Lesson #3: Eat What You Have Evolved to Eat
Cats are not meant to eat little dried pellet balls–it is a human convenience invention. Imagine how miserable humans would be if they had to eat the same dried pellets everyday with the same flavor!
Cats are carnivores and naturally desire to hunt meat. They’ve evolved to get their moisture from a fresh kill – so they do not naturally drink water. Having a water dish for cats is a modern invention, and is essential for cats eating dry food.
As predators, cats did not evolve to eat grains, but unfortunately grains are used as a cheap filler in the dried pellet foods, upsetting their digestion and kidney function.
When Molly the Cat adopted us, however, we didn’t know better. We fed her dried cat food, and she would scarf up a serving of food all in one slurp and then beg the rest of the day for more as if she were starving. Yet she was overweight and carb-addicted.
She was always trying to get our attention with hyperactive misbehavior; like a child who ate too much sugar.
And then we read about this phenomenon that she was actually an animal! Extra, Extra! Read all about it! Cats are predators and they prefer fresh meat!
After a couple of weeks of transition from dried pellets to grain-free canned cat food, she became a calmer kitty. No more weight problems, no more begging for food, just a happy kitty with a healthy coat. If you’re committed to the well-being of your cat, you could even switch to raw food! We haven’t gone there yet because of the time and extra expense, but many committed pet parents have.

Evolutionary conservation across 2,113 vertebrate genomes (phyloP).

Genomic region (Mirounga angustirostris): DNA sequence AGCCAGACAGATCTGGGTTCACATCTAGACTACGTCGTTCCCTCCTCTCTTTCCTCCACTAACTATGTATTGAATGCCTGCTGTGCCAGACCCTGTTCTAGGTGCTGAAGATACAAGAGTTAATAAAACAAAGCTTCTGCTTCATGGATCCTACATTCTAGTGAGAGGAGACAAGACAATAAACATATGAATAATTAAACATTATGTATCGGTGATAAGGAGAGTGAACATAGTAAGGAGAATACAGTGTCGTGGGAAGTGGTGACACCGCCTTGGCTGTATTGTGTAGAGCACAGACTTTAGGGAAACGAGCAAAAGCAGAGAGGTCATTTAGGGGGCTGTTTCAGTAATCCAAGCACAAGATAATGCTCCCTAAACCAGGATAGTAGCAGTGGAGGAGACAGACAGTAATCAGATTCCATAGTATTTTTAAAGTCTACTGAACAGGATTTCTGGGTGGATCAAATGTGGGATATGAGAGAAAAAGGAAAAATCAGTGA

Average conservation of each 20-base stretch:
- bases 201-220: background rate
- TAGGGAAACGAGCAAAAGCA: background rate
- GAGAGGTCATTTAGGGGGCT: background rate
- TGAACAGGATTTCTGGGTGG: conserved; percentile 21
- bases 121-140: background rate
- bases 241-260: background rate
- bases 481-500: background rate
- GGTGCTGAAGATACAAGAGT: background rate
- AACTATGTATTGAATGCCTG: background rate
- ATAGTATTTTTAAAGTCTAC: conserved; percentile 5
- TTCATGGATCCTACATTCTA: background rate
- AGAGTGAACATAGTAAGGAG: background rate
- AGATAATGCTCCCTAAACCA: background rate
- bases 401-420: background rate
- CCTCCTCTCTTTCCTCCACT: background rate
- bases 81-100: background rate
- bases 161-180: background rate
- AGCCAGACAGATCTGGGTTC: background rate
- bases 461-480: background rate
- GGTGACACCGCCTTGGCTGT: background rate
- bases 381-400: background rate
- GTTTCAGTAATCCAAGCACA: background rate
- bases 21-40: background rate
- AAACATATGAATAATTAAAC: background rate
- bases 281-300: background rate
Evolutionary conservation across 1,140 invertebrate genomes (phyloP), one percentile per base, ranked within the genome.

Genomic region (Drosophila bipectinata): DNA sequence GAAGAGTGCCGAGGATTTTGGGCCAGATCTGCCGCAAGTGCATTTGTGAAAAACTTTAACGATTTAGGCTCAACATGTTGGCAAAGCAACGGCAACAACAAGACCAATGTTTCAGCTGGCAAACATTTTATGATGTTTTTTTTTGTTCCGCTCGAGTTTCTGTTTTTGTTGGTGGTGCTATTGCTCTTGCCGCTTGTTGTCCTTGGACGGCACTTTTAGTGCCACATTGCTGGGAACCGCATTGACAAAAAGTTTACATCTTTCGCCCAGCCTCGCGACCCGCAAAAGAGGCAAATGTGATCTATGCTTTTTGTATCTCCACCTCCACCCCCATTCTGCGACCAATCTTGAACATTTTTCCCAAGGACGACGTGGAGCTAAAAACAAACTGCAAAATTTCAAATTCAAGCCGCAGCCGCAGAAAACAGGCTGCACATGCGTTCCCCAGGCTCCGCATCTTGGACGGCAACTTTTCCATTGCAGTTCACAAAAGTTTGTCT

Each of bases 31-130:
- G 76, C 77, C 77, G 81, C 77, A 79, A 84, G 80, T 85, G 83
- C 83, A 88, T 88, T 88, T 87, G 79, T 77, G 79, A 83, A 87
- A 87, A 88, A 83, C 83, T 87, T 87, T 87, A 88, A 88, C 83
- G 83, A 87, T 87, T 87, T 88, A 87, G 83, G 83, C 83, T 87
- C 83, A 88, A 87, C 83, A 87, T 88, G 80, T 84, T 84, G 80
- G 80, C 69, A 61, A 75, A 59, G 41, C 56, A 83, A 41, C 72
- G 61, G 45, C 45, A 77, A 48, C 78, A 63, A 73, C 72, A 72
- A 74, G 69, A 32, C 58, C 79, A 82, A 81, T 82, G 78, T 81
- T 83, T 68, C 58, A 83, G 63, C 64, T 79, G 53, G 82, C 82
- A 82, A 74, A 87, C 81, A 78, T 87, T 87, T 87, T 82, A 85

We’ve even learned this lesson for ourselves. We’ve seen amazing health improvements ourselves by eating how we evolved to eat.
Lesson #4: Get Outside
As I mentioned in my post about cats in the garden, Molly is an indoor-outdoor cat. We anticipated her being an indoor-only cat upon adoption, but soon realized she’s very active and has a strong desire to stalk, hunt, and listen to birds while snoozing outside, and that she wanted to do this on her natural nocturnal cycle.
We were not excited to unleash her on the animal population surrounding our house, but couldn’t help noticing the joy and sudden change from desperate hyperactive behavior to calm.